Ascension mandates employee vaccines

By Megan Wehring 

HAYS COUNTY — Employees at Ascension hospitals are now required to be vaccinated against both COVID-19 and the flu. 

The hospital network, which includes Seton Hays in Kyle, announced in July that employees would need to be fully vaccinated by Nov. 12 to remain employed. This mandate is aligned with Ascension’s annual flu vaccination requirement. 

“We want patients to be assured and comforted,” Seton Hays said in a statement,  “with the knowledge that Ascension Texas doctors and nurses, other clinicians and associates, working in one of our hospitals or other sites of care, will either be vaccinated against both COVID-19 and influenza, or in the limited instances of exemptions, be complying with additional infection prevention protocols.” 

A patient care technician, who wishes to remain anonymous, said he is worried that mandating the vaccine will cause insufficient staff numbers.

“I feel like it’s unfair,” the technician said. “They know some people don’t have it. They know we don’t have staff and they are okay with cutting people.”

He has watched some employees walk away from their jobs but the technician said he will stay at the hospital for now.

Not everybody is against the mandate. 

Stephanie Segovia, a nurse at a Texas clinic, said health care personnel should be vaccinated. 

“I think this is great,” Segovia said. “If you work in a hospital, you should be willing to make sure you do not get others sick. So, being vaccinated against COVID and the flu is one step to help our community fight these two illnesses.”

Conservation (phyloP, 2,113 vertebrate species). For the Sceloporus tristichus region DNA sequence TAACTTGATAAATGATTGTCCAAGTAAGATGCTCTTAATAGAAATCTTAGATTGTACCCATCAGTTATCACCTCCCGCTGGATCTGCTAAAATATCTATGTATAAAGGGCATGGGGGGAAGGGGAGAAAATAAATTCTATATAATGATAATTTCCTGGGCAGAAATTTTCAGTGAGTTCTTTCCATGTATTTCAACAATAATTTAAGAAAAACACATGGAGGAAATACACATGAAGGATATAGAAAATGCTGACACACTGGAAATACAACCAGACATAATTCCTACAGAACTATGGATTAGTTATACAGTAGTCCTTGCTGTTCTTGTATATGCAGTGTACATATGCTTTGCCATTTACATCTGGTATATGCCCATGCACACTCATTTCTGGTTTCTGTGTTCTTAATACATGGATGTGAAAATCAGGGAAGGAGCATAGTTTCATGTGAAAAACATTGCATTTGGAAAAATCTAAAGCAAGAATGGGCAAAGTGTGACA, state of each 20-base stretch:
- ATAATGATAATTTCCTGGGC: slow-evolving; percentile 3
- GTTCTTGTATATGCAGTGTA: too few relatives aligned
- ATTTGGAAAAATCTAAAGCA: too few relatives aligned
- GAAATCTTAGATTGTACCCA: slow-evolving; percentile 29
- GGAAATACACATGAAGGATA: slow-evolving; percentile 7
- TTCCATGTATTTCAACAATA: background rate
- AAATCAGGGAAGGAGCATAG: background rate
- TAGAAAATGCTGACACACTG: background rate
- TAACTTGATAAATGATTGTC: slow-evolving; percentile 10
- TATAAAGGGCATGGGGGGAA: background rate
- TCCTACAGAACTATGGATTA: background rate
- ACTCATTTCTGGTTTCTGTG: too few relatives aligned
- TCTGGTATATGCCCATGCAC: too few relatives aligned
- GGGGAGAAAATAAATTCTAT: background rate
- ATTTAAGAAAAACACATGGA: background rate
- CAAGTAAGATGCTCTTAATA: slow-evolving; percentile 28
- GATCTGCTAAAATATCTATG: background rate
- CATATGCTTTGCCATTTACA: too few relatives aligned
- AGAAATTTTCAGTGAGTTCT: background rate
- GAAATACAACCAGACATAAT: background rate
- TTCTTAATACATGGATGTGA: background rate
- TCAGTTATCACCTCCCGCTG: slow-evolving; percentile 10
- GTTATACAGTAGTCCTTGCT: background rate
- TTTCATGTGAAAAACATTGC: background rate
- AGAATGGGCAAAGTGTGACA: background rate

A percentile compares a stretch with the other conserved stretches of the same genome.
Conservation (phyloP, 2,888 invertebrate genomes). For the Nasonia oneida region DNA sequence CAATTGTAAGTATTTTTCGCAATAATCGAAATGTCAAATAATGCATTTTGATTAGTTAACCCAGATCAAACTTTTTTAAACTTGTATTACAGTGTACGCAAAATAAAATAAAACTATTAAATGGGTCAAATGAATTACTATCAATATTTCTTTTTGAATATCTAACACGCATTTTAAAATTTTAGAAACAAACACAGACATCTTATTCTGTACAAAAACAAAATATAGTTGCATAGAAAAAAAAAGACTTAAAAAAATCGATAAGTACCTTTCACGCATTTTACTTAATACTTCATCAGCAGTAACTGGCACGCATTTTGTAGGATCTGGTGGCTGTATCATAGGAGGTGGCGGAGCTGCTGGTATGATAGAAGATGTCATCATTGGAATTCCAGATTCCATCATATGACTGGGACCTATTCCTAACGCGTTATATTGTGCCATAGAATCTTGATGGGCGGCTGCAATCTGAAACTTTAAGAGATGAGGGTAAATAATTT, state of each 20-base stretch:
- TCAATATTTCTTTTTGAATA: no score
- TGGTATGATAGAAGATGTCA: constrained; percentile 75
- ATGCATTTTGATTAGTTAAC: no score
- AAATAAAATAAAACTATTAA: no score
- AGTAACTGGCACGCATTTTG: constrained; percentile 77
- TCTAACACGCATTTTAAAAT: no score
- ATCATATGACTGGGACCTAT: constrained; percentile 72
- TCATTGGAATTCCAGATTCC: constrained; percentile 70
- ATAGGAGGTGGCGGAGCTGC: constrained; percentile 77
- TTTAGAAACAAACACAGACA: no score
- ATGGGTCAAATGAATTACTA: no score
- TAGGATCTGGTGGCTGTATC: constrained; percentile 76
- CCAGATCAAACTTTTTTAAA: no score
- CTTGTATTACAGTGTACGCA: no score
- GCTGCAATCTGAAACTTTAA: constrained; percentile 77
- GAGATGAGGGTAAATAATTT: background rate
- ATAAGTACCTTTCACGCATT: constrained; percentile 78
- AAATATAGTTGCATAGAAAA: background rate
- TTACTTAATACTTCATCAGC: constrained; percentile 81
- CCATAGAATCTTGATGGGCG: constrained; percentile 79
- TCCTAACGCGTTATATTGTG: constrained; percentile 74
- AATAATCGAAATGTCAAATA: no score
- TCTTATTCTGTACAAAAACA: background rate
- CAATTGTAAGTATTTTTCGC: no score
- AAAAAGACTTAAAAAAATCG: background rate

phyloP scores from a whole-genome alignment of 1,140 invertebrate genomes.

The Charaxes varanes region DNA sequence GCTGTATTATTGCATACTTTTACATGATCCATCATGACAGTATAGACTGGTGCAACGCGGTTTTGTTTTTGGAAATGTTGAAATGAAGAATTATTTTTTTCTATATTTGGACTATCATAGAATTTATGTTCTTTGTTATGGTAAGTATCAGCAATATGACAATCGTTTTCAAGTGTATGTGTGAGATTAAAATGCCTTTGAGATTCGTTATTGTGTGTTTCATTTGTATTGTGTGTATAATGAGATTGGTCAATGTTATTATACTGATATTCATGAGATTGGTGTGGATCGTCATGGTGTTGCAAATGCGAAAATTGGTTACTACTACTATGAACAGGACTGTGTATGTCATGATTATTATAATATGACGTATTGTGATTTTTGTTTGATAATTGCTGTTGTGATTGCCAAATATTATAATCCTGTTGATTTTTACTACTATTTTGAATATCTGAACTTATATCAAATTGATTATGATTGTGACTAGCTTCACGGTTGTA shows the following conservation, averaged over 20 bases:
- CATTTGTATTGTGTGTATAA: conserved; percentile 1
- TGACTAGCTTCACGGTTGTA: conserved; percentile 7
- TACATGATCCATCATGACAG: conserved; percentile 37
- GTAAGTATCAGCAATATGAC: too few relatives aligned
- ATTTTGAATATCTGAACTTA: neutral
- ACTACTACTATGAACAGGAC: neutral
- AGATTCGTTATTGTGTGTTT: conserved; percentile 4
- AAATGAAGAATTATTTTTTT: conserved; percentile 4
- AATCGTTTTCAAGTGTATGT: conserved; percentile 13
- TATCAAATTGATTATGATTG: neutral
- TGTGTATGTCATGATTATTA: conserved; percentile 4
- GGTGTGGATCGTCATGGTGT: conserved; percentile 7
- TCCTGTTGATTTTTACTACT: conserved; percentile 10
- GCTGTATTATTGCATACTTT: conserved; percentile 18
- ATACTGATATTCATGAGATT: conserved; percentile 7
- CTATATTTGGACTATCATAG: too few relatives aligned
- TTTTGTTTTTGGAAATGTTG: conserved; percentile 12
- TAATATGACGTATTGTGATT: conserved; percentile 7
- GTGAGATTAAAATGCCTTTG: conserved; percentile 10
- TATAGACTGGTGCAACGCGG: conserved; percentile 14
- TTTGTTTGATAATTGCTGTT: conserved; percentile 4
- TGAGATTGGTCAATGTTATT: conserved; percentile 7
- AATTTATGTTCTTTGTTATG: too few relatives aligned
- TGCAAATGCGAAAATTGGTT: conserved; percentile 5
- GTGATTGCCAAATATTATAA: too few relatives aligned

Jayne Baker, a retired Hays CISD teacher, also agrees with the mandate. She said that masks and vaccinations are public health decisions that are made to keep all members of the community safe.

“The thought that health care personnel would choose to endanger their patients and their medical facilities is baffling to me,” Baker said. “The terrible experiences that have been reported by health care workers [including]the long hours, the fear of contaminating their families and the devastation of the illness itself make it even more strange that any of them would object to masks and vaccines.”

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Megan Navarro (Wehring) graduated from Texas State University in May 2020 with a bachelor's degree in journalism and mass communication. In June 2020, she started a summer internship at the Hays Free Press/News-Dispatch through the Dow Jones News Fund and Texas Press Association. She then earned her way to a reporter position later that summer and now, she serves as the editor of the newspaper. Working for a small publication, Navarro wears multiple hats. She has various responsibilities including managing a team of reporters, making editorial decisions, overseeing social media posts, fact checking, writing her own articles and more. Navarro has a heart for storytelling and she believes that journalists are equipped to share the stories that are important to the community.

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